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Old 03-25-2005, 03:10 PM   #5
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I have read the minimum tank size for any octopus is 90 gallons. Anything smaller will crowd them, and if you approach the tank too quickly, it'll shoot it's ink, which will poison the water and kill the octopus. with 90gallons, the ink is more diluted, giving you time to do a large water change to get the ink out.
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Old 03-25-2005, 03:56 PM   #6
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ive checked into nearly every statement in this article and have found no major contradictory evidence.
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Peppermint Shrimp:
Crush two tbs minced mint leaves (no stems) with the juice of two limes, two tbs of sugar and a shot of light rum. Marinade eight cleaned jumbo shrimp for two hours in fridge or overnight (overnight is best). Skewer and salt shrimp. Broil or grill over medium high heat until shrimp become opaque (apx. two and a half min per side). Serve with black beans cooked with garlic, green onions, bacon and topped with a slice of lime.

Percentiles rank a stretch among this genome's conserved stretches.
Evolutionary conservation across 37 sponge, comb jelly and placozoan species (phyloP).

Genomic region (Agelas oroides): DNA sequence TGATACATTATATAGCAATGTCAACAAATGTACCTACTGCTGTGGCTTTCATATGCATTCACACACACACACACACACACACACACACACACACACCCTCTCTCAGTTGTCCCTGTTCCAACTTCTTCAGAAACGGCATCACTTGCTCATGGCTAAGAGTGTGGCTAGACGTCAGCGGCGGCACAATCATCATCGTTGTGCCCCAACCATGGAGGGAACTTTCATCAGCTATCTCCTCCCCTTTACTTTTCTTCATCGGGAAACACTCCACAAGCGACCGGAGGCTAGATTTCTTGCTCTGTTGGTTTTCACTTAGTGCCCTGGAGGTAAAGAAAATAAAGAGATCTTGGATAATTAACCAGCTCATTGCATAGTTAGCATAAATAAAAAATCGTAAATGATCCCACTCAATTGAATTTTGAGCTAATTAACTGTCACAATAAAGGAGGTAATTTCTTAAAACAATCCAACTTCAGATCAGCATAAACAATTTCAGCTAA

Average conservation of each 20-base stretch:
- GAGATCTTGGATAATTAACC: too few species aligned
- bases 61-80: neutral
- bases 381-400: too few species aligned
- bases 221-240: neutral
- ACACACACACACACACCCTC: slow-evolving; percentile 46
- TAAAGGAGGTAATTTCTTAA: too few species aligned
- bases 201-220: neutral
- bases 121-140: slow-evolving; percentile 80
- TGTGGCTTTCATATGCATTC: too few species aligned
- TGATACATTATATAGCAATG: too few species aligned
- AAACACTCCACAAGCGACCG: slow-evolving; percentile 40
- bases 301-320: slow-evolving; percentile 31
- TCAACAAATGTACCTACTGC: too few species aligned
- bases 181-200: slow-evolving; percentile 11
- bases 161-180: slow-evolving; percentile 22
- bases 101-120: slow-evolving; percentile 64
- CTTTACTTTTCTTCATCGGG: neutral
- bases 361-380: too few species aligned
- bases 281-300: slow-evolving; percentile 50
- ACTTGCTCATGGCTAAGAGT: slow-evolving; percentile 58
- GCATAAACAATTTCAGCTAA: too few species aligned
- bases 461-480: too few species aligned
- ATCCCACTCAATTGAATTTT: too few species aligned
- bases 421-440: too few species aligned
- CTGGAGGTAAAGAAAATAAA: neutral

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Old 03-25-2005, 04:04 PM   #7
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Look at some of the links in theis thread macman, tonmo.com is a really good site and http://www.tonmo.com/cephcare/cephcarejump.php

Good informative post Black 96
If I'm not mistaken a bimac's minimum tank size should be about 55 gallons.

Tank: 55 Gallon
The equipment: Coralife 4x65w (2x10k; 2xActinic), Emperor 400, 2 PH
The Fish: black maroon clown, neon goby, yellow watchman goby, 3 blue-green chromis, royal gramma, and a yellow clown goby.
The Coral: zoos, kenya trees, shrooms, leathers, hammer, and star polyps
The Inverts: LT anemone, pistol shrimp, urchins, etc.
The Janitors: nassarius snails, turbos, hermits, several brittle and serpent stars
The Rock: 68# of Keys-12# Base Rock; from LR.com